Monday, January 8, 2007

Peter Stuyvesant: OMOM Essay 16

After two drafts of Outdoor Monuments of Manhattan I still had no "About the Sculpture" section for this essay. Finally I asked myself not "What should I write?" but "Why is it so difficult for me to write about this sculpture?" As often happens, asking the right question was more than half the battle. I realized that the style of the sculpture, specifically the texture, bores me so much that I'd prefer to look at almost any sculpture in Outdoor Monuments of Manhattan rather than this one. In the photo you can see that the sculptor has used the same mushy texture for Stuyvesant's face, hair and jacket. Historically the man to blame for this is the French sculptor Rodin, whom I discuss in Essay 50 (Jefferson).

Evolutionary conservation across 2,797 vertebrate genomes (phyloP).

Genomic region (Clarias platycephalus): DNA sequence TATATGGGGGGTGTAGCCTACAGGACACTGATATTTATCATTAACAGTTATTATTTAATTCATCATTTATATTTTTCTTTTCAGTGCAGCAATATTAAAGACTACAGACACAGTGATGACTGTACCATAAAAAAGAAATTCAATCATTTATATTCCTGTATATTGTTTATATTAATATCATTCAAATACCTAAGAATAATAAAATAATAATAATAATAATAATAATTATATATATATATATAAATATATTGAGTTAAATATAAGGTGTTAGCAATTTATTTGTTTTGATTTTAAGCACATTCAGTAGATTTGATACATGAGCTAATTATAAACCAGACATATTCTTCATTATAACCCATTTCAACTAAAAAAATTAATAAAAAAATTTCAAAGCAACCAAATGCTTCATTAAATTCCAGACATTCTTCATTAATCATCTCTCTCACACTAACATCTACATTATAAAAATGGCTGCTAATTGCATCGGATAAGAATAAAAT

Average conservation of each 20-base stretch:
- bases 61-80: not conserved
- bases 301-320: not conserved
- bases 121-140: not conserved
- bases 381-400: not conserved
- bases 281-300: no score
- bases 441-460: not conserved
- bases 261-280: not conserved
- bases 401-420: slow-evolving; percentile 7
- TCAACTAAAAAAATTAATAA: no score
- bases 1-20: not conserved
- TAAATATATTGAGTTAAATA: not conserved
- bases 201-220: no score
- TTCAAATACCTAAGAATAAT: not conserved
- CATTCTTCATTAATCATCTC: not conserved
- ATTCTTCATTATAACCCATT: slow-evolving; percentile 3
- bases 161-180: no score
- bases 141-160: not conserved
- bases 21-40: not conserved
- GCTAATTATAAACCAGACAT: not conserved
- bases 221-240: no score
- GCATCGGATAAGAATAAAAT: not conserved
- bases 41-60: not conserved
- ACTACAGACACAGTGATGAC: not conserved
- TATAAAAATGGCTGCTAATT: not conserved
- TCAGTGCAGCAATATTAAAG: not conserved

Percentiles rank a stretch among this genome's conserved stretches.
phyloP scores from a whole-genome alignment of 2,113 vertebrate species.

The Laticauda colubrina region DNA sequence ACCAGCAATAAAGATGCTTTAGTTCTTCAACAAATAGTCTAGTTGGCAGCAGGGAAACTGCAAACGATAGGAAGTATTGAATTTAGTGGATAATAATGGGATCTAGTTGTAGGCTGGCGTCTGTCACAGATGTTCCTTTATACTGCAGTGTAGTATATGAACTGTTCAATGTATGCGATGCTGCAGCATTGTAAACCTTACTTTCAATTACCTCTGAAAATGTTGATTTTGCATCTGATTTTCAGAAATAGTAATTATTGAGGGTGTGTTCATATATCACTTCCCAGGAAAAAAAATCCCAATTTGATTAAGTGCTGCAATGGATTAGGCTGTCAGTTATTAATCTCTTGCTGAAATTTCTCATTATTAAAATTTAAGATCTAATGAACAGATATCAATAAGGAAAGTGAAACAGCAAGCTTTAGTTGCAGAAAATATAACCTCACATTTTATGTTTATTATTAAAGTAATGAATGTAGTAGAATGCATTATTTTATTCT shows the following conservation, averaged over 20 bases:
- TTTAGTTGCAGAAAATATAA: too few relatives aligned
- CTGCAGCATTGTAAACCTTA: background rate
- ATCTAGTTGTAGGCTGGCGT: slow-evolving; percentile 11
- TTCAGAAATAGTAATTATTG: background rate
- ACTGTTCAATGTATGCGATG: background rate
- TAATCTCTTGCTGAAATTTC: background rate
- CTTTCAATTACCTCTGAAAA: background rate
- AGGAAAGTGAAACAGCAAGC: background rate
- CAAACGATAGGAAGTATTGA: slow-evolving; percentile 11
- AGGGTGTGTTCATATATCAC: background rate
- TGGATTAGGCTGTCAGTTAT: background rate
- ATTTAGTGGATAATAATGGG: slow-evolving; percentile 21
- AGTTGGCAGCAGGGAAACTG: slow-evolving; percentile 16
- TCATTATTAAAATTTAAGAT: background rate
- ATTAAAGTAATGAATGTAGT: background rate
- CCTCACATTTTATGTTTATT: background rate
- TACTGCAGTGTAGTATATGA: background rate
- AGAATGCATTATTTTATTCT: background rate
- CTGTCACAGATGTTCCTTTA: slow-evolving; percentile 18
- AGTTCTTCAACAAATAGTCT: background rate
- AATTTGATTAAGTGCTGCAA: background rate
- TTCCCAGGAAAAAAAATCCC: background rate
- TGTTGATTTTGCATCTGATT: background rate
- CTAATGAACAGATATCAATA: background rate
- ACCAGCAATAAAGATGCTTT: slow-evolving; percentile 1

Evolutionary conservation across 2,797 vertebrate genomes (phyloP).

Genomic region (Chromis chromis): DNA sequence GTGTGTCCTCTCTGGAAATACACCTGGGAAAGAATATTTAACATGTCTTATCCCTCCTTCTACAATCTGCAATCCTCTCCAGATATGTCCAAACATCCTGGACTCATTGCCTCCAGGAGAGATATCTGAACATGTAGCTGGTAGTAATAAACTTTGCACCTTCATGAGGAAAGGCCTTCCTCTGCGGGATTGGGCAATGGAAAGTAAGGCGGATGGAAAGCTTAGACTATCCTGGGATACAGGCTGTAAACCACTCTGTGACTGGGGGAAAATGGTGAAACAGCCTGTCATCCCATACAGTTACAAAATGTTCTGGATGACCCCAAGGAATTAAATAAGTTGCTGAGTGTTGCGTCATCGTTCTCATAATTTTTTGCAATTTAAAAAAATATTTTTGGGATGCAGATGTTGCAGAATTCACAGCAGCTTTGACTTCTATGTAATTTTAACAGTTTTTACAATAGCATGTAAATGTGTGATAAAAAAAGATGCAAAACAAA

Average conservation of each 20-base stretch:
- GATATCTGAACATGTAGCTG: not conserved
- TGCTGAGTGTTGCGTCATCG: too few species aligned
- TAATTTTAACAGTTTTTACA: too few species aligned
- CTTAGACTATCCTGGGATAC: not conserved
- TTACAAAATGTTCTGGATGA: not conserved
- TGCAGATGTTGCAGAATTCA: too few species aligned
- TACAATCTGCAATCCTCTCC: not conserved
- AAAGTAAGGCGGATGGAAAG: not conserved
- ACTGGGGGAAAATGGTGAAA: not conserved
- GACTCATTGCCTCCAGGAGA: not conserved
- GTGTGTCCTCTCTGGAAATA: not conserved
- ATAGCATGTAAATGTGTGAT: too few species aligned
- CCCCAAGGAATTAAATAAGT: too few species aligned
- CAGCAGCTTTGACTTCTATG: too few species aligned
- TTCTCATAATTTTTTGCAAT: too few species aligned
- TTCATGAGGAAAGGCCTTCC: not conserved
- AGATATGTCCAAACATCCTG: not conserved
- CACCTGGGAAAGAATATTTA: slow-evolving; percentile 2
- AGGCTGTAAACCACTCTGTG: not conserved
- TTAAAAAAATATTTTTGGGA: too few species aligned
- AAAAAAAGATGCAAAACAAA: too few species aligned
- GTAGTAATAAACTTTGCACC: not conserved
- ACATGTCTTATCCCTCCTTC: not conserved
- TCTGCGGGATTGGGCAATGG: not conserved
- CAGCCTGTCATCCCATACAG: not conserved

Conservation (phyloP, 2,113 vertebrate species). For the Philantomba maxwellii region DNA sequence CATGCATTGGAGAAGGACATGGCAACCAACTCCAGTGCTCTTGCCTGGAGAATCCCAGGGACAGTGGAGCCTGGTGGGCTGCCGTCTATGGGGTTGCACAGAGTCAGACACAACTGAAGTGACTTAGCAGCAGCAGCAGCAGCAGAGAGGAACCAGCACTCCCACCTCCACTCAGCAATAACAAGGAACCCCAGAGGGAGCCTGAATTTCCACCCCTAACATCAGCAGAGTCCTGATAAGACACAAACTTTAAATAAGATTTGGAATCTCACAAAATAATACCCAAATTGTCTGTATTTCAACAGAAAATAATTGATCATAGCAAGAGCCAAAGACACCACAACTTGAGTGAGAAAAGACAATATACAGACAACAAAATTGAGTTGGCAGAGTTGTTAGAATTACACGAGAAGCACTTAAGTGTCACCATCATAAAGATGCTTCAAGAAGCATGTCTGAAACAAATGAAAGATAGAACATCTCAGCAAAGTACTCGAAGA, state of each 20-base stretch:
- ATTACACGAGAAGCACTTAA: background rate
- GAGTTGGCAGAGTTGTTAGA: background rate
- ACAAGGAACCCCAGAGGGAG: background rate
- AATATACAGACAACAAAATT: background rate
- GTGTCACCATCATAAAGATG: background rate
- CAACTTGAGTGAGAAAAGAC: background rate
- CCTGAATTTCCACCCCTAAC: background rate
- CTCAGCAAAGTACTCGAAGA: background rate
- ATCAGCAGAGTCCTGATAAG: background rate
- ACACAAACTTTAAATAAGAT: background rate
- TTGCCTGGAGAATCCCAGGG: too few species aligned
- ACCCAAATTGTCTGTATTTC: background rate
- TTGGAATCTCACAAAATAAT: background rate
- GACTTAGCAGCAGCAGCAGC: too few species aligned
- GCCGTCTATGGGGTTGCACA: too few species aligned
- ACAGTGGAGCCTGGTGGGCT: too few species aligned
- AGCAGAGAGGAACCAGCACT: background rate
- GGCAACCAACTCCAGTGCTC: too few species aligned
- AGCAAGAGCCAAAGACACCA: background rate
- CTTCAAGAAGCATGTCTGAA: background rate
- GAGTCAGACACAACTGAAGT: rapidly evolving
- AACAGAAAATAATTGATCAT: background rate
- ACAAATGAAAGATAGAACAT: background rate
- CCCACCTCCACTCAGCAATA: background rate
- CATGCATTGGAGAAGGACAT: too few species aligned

Stuyvesant as governor-general of New Netherlands from 1647 to 1664 was anything but boring - see Washington Irving's Knickerbocker's History of New York (excerpts on the Forgotten Delights site), or, more seriously, Shorto's well-written Island at the Center of the World. As a variation on the usual third-person narrative, I tried to capture the immediacy of Stuyvesant's situation in 1664 by writing "About the Subject" in the second person: "Imagine you're …" This technique could get old quickly - I only did it once.

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